They are supported by Joe Policastro on bass and Bob Rummage on drums-both outstanding in their own right having played with Andy before. There are 10 cuts ranging from Louisiana, I Had The Craziest Dream, No One Else But You and two wonderful Brazilian tunes Brigas Nunca Mas and Voce E EU, the title track Heavy Artillery written by Django(I had never heard this one) and a Tal Farlow/Red Norvo original I Brung You Finjans For Your Zarf at a breakneck tempo(yes that’s the title).

The interplay between both guitarists is evident on all cuts but I especially enjoyed I Had The Craziest Dream and If Dreams Come True-great chording and improvisation and both guitar duos-no bass or drums.

This is an easy to listen to jazz CD whether you are into guitar or not. Great playing by two swingin’ melodic players. Hopefully another CD will be in the works.

Los Angeles Jazz Scene Magazine

CD Review "Heavy Artillery"

October, 2013 | By Scott Yanow

Howard Alden and the Chicago-based Andy Brown are superb guitarists who think along similar ways. Well versed in prebop jazz and familiar with hundreds of standards and obscurities, they celebrate classic jazz not by repeating what has already been done but by reinterpreting songs in their own voices and styles. In other words, they add to the legacy of jazz.

Heavy Artillery has the guitarists playing "I Had The Craziest Dream" and "If Dreams Come True" as a duo and eight other songs in a quartet with bassist Joe Policastro and drummer Bob Rummage. Alden and Brown display complementary but distinctive sounds. In addition to taking consistently inventive solos, they prove to be masterful accompanists for each other. Their interplay on such songs as "Louisiana," "Voce E Eu," Thad Jones' "Three And One" and an uptempo "No One Else But You" (recorded by Louis Armstrong and Earl Hines in 1928) is a constant joy.

Heavy Artillery, available from www.delmark.com, gives one an opportunity to once again enjoy Howard Alden's playing, to discover Andy Brown, and to delight at the musical magic that they create.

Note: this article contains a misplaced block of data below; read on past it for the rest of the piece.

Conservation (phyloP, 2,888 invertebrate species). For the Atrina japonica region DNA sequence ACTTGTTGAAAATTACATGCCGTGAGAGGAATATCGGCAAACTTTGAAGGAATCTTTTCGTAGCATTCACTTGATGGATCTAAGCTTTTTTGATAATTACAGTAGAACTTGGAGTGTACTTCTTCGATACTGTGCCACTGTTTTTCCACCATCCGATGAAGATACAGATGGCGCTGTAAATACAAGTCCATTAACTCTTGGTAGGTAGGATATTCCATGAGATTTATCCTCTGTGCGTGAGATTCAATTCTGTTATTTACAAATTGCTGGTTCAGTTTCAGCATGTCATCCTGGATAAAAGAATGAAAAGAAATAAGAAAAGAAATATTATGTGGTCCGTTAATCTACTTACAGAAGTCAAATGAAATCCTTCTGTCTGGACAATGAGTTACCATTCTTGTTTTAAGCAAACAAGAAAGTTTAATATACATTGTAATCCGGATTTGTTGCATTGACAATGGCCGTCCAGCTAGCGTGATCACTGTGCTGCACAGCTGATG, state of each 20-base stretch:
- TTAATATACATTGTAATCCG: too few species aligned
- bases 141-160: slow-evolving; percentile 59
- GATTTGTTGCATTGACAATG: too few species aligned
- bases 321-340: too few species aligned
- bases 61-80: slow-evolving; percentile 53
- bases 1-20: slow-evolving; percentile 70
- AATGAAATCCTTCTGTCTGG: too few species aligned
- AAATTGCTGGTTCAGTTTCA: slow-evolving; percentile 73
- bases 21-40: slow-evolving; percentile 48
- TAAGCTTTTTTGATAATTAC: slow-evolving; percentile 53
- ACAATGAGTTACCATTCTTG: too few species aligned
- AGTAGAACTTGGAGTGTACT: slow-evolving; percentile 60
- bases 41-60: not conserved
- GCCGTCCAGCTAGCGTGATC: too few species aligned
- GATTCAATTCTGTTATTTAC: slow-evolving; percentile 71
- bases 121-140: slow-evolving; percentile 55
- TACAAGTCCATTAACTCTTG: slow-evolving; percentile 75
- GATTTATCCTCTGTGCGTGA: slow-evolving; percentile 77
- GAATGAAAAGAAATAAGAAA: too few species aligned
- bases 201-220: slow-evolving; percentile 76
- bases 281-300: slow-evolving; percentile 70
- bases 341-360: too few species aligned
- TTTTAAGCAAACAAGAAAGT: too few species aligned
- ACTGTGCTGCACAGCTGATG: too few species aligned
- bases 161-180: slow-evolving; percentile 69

Jersey Jazz Magazine

CD Review "Heavy Artillery"

November, 2013 | By Joe Lang

My introduction to duo jazz guitar playing was seeing Bucky Pizzarelli and George Barnes at the St. Regis Hotel in Manhattan. Since then, I have had a particular affection for two guitarists having a musical conversation. Listen to HOWARD ALDEN and ANDY BROWN on Heavy Artillery (Delmark – 5008), and you will hear some of the best duo playing in recent years. When both lived in New York City, they often got together to play. Then Brown moved to Chicago, and their opportunities to interact musically became infrequent, usually when Alden headed to the Windy City to gig with Brown. Whenever the opportunities did arise to perform together, they found that the natural empathy between them came easily to the fore. Here they are joined by Joe Policastro on bass and Bob Rummage on drums for a ten-tune program that kicks off with a stellar take on "Louisiana." The energy throughout is exhilarating. There are two selections where the bass and drums sit out, "I Had the Craziest Dream" and "If Dreams Come True," where attention on their complementary playing is intensified. While Alden and Brown may not get to play together as often as they would prefer, it is now possible for any listener to pop this disc into their player, and experience the remarkable musicianship of these two guitar giants having marvelous musical dialogs.